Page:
Watercolor paints are an incredibly versatile medium for creating art. They’re easy to use and can create everything from delicate illustrations to vibrant abstract paintings. Gouache paints are similar in many ways: they’re made with water-soluble pigments that create a wide range of colors when mixed on paper or canvas. Gouache has some unique qualities that set it apart from watercolor—and vice versa! We’ll explore how each type of paint behaves differently and help you decide which is right for your project.
You can watch the video ‘Gouache vs. watercolor: think differently for a successful painting’ below.
What is watercolor?
Watercolor paints comprise pigment, water, and binder (which hold the pigment together). The pigments used in watercolor paint can be naturally occurring or man-made. Color mixing is made on the palette and the paper.
The main characteristic of watercolor is that it’s transparent. This means that when you apply it on top of another layer, it will mix with the previous layer to create a new color. Because of this transparency, you’ll find yourself applying many small layers at once rather than one big layer as you could with oil paint or gouache.
What is gouache?
Gouache is a water-based paint made from pigment and a binding agent. It’s opaque, so it covers up what’s underneath it. In contrast to watercolor, gouache uses white pigments (like titanium dioxide) to lighten colors when necessary. Color mixing is made on the palette. Gouache is a very versatile medium. You can use it in thin or thick layers when you know how much water you should add to gouache.
How to think when painting with gouache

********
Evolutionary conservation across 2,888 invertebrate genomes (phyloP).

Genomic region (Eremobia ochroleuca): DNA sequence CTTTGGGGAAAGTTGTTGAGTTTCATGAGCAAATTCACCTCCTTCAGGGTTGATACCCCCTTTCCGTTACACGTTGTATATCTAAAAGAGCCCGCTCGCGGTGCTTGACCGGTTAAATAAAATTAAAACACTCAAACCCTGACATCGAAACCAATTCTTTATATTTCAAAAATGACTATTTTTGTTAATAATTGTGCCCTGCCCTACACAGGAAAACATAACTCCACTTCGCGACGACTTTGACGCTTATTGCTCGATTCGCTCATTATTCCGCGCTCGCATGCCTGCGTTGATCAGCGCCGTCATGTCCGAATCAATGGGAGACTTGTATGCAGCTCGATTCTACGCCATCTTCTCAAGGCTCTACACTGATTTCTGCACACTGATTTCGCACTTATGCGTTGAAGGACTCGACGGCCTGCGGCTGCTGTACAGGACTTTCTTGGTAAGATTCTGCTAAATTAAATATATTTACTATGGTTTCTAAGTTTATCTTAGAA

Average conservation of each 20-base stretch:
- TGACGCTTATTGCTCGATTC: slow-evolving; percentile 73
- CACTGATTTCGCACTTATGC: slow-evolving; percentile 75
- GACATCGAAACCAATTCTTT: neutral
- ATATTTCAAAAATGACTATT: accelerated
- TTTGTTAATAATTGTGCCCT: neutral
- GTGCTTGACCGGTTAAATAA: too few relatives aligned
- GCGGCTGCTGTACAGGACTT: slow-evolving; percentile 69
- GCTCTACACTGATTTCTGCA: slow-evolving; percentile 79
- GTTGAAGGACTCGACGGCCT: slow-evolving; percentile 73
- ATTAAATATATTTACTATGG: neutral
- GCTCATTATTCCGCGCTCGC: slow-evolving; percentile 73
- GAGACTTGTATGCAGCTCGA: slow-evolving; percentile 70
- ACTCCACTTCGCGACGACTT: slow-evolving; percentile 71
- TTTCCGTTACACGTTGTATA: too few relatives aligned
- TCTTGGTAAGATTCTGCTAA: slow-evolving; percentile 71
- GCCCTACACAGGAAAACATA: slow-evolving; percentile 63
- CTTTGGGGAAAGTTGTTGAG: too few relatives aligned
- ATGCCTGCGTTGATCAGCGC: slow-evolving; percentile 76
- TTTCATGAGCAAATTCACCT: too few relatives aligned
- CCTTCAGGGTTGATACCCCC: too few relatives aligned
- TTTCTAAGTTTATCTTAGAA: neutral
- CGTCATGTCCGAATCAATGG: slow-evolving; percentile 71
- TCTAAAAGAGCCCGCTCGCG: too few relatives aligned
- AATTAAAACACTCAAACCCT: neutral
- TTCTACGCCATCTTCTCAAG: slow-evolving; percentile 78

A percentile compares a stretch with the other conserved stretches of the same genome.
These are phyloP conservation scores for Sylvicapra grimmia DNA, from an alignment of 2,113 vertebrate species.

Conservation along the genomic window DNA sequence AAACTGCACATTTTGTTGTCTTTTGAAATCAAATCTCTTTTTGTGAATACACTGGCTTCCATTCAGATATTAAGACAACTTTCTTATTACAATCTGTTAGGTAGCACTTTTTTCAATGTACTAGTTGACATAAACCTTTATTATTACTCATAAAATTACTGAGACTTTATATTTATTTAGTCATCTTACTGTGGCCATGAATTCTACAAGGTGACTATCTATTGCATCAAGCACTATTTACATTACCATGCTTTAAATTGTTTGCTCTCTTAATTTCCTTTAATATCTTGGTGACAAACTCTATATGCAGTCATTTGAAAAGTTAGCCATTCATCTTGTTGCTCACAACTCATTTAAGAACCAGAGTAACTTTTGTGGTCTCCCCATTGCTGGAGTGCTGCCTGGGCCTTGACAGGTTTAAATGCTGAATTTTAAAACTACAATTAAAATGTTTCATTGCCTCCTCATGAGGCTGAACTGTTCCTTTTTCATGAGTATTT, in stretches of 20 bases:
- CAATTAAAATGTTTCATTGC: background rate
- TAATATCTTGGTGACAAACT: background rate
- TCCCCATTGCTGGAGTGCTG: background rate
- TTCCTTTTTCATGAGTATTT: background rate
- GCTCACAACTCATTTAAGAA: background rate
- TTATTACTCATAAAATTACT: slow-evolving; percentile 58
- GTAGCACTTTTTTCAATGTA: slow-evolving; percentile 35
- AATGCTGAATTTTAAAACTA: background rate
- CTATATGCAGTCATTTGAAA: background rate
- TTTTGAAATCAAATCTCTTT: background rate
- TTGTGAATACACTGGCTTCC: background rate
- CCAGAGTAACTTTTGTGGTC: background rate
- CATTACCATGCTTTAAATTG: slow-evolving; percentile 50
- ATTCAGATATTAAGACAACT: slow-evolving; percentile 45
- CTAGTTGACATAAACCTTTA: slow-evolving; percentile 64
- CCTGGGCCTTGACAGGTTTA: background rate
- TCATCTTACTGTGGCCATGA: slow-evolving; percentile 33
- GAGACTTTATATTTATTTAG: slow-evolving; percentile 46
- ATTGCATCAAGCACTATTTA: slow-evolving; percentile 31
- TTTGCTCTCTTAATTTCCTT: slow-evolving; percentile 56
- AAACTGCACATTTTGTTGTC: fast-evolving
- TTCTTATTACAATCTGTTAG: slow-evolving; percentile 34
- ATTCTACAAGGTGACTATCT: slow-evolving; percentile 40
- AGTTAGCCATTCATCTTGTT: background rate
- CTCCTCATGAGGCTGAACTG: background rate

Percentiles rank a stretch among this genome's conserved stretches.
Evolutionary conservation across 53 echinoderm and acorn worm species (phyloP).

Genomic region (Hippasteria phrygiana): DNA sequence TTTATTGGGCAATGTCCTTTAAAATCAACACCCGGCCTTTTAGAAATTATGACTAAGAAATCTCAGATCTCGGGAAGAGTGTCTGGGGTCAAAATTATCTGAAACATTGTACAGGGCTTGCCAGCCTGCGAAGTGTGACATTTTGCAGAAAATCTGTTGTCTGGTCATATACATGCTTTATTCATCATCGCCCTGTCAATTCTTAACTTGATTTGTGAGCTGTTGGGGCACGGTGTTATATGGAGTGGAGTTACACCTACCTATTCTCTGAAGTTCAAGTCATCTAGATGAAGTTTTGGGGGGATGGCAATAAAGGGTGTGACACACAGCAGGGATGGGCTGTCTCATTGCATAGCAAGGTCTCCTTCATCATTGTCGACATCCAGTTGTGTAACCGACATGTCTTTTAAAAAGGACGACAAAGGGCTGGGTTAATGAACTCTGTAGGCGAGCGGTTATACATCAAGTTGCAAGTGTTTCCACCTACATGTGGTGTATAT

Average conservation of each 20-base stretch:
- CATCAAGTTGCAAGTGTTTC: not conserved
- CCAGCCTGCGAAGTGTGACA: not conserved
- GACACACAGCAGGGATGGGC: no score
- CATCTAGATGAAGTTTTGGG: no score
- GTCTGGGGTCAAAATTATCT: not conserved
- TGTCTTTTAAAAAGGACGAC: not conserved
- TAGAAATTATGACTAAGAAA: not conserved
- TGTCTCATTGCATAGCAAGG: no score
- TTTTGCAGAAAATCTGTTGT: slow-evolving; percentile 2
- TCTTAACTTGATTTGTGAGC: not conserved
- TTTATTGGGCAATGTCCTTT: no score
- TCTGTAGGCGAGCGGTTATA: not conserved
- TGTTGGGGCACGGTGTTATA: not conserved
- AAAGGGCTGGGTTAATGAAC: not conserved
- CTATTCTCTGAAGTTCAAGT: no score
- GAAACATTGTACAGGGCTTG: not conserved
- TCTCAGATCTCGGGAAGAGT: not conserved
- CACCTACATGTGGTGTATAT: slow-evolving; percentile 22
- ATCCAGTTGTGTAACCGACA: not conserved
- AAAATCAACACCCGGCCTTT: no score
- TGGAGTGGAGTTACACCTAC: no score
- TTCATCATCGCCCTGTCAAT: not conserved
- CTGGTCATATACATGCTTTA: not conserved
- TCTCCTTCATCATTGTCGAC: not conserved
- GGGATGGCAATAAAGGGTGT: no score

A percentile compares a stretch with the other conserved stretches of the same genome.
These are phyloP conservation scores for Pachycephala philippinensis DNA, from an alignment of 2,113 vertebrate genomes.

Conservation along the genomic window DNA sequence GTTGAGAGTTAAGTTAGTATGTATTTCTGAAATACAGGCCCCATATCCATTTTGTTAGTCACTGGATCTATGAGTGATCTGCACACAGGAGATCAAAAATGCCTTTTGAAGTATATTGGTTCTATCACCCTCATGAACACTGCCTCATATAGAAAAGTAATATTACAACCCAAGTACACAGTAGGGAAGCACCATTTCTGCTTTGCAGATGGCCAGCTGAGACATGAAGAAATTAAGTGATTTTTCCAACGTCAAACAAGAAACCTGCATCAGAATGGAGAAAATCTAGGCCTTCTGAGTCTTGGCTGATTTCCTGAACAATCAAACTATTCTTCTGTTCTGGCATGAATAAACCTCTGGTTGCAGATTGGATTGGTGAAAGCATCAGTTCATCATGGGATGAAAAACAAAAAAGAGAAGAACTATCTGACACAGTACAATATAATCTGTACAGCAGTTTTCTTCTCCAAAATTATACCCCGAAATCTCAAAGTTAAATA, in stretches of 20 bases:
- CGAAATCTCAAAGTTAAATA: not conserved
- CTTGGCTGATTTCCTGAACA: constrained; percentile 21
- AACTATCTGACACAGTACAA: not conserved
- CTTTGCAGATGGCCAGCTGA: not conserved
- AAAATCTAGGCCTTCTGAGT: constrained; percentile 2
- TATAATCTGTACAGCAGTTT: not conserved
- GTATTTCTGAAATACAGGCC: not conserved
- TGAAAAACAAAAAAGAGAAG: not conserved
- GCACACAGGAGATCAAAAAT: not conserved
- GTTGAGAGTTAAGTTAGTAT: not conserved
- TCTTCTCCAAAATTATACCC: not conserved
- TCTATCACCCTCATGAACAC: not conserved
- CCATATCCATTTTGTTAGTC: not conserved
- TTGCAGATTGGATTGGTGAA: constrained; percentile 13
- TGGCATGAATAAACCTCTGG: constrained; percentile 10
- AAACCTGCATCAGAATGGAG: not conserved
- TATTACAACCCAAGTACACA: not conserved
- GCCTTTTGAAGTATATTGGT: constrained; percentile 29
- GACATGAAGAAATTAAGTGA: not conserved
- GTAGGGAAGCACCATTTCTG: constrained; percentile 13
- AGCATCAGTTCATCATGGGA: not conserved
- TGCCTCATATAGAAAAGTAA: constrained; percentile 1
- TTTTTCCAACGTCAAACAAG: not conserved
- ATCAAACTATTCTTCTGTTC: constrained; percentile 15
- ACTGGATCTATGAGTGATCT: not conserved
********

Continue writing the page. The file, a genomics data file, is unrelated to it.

Gouache paints are opaque, so they cover up the paper. This makes gouache paints much easier to blend than watercolor paints. Gouache paints also blend more easily because they’re thicker and less likely to run when you add another color on top of them.
Gouache paints are also much easier to mix to create new colors or shades of existing colors. The consistency and opacity make it simple for a beginner (or even an expert) to get the right shade by combining two or three colors in the same painting session.
Finally, gouache opacity allows for much more control over how your paintings turn out than watercolors do because you can be sure that nothing will bleed while painting with them! You can paint from light to dark or vice-versa. You can fix mistakes by applying another layer of paint on top and even erasing a paint spot.
How to think when painting with watercolor
If you need a white part, you must preserve the paper’s white. You can avoid the paper when applying pigments or use masking tape or masking fluid. This requires that you plan carefully before applying the first brushstroke. You can make colors by transparency; adding a transparent yellow on a blue wash, you’ll get a light green. Mistakes are not easy to fix.
So, which one should you choose?
Well, that depends on your needs.
- Watercolor paints have less opacity than gouache does. If you want a truly opaque finish with no transparency, watercolor may not be right for you. However, it’s great for toned washes and glazes where some translucency is desirable.
- Gouache has much more body than watercolor, so it won’t spread around as much when applied directly onto the paper. It also dries very fast compared to watercolor, making it great if you’re working on large surfaces where time constraints are important factors.
Is gouache better than watercolor, then? In the end, it’s all about your personal preference. Once you know what each one is capable of, it’s easy to see which will work best for you.